When the construction work is complete, the expropriation procedure is reactivated for the purpose of establishing the right of use and processing and paying compensation. Three to four years have often elapsed by this stage.

The sum payable in compensation is decided by an impartial expropriation committee consisting of an expropriation engineer from the National Land Survey of Finland who is familiar with the assessment of compensation and two trustees selected by the municipal council.

“The National Land Survey of Finland carries official liability for the expropriation proceedings which it conducts in the role of third man. Fingrid applies for an expropriation permit, builds the power line and pays compensation. The National Land Survey’s expropriation committee handles the case impartially and sets the sum payable in compensation to the landowner,” says Mauri Asmundela, Director of Valuation Proceedings at the National Land Survey of Finland.

How can Fingrid contact landowners during a project?

During the transmission line planning phase, Fingrid consults landowners, who have the opportunity to give their opinions on the placement of the transmission line. Fingrid aims to establish contact with landowners at kick-off meetings and strives to keep in touch with them throughout the project. It has taken measures such as setting up dedicated Facebook pages for transmission line projects and communicating on the progress on construction by email and text message.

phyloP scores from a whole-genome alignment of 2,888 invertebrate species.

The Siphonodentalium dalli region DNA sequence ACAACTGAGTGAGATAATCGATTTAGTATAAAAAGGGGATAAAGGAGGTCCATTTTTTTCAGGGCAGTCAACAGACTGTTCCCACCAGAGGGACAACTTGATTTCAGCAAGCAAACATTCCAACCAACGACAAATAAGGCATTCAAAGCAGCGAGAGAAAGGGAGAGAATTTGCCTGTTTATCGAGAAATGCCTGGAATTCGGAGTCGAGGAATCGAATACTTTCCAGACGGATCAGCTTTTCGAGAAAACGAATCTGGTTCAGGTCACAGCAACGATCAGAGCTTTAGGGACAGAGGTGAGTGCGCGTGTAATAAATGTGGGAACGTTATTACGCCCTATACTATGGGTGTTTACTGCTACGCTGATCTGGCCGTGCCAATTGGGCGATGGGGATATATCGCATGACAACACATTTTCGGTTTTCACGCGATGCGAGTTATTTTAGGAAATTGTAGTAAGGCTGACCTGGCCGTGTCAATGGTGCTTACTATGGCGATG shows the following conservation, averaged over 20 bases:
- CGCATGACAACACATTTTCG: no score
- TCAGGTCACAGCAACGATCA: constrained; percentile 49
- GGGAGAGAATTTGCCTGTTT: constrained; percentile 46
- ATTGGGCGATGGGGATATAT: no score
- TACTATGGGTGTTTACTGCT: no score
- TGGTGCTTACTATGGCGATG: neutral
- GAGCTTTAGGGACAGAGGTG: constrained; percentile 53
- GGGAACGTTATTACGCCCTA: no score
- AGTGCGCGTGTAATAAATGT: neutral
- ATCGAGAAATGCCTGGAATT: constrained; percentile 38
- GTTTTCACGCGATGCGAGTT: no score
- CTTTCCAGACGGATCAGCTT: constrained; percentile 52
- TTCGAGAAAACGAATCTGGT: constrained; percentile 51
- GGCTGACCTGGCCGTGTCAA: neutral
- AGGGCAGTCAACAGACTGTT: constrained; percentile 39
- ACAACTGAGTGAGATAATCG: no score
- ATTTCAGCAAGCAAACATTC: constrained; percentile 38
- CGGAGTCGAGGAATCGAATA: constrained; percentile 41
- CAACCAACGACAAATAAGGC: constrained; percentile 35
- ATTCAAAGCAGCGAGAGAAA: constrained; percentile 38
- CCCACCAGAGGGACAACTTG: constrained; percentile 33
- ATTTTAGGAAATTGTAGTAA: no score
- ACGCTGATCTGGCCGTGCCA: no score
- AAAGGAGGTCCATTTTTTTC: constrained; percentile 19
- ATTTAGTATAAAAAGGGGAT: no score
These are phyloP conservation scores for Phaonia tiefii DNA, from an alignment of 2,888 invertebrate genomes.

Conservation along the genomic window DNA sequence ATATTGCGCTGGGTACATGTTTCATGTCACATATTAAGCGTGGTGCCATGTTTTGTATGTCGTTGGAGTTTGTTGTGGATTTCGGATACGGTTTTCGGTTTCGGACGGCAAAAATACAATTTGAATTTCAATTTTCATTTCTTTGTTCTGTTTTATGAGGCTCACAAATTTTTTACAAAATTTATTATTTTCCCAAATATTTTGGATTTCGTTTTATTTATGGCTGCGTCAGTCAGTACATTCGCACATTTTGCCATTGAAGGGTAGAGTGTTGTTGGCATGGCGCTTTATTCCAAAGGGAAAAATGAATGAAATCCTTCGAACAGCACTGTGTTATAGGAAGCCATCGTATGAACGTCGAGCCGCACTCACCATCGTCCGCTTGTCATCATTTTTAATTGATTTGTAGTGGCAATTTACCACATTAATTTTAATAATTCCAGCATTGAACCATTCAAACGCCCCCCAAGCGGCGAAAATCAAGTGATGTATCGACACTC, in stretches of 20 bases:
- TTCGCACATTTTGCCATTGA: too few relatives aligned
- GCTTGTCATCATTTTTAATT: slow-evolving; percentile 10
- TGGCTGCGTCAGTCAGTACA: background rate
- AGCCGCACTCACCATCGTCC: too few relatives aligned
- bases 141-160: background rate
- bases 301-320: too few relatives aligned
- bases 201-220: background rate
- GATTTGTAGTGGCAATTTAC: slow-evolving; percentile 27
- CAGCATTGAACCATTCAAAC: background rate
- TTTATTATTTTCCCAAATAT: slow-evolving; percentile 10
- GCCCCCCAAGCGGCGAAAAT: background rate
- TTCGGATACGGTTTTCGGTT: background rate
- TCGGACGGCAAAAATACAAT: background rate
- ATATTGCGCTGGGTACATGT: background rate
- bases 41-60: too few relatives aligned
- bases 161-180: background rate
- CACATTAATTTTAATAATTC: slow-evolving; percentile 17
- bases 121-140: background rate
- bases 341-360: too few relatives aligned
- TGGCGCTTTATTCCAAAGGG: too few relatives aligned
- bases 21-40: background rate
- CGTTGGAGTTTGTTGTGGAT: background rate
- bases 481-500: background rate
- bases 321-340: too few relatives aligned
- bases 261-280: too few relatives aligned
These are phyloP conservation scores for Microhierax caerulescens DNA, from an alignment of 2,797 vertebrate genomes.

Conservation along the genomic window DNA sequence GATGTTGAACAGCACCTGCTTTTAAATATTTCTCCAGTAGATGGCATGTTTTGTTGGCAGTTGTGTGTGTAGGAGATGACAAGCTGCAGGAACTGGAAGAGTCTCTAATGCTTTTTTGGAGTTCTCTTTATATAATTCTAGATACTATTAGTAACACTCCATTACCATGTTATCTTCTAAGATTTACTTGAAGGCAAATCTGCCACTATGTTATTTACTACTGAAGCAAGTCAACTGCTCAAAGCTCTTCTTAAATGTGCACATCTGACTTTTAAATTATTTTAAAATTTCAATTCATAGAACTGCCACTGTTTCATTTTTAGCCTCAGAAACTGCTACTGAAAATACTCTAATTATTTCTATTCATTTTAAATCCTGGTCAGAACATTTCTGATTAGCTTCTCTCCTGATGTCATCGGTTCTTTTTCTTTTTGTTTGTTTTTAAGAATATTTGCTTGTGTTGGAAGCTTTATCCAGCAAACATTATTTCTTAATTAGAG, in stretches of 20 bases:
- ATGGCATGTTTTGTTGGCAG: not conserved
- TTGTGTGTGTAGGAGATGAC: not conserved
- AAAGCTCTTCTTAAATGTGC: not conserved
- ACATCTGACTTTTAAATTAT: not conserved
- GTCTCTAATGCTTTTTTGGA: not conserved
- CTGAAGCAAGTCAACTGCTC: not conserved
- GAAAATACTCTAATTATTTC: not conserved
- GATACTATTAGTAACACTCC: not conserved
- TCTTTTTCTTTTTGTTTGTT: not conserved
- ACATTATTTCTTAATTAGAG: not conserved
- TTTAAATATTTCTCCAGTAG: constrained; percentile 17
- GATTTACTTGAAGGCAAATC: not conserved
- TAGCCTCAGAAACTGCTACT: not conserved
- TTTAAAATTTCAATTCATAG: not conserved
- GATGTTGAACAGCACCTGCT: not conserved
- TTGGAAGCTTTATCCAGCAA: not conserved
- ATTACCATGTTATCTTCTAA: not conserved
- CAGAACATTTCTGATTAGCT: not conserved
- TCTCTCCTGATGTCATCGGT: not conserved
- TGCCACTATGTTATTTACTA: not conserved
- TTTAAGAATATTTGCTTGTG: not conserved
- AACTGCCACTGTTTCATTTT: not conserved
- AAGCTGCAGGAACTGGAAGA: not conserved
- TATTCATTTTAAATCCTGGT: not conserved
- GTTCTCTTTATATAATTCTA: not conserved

Fingrid does not own the land under transmission lines. Instead, it uses expropriation to acquire the permanent right to use areas belonging to landowners for transmission line construction and maintenance. The expropriation permit always binds the transmission line project to a specific route, and the right to use it is confirmed by the expropriation proceedings.

How does the National Land Survey of Finland communicate?

As the competent authority, the National Land Survey of Finland has made investments in serving landowners by letter and on the online service. Usually there are face-to-face meetings related to the expropriation proceedings as well.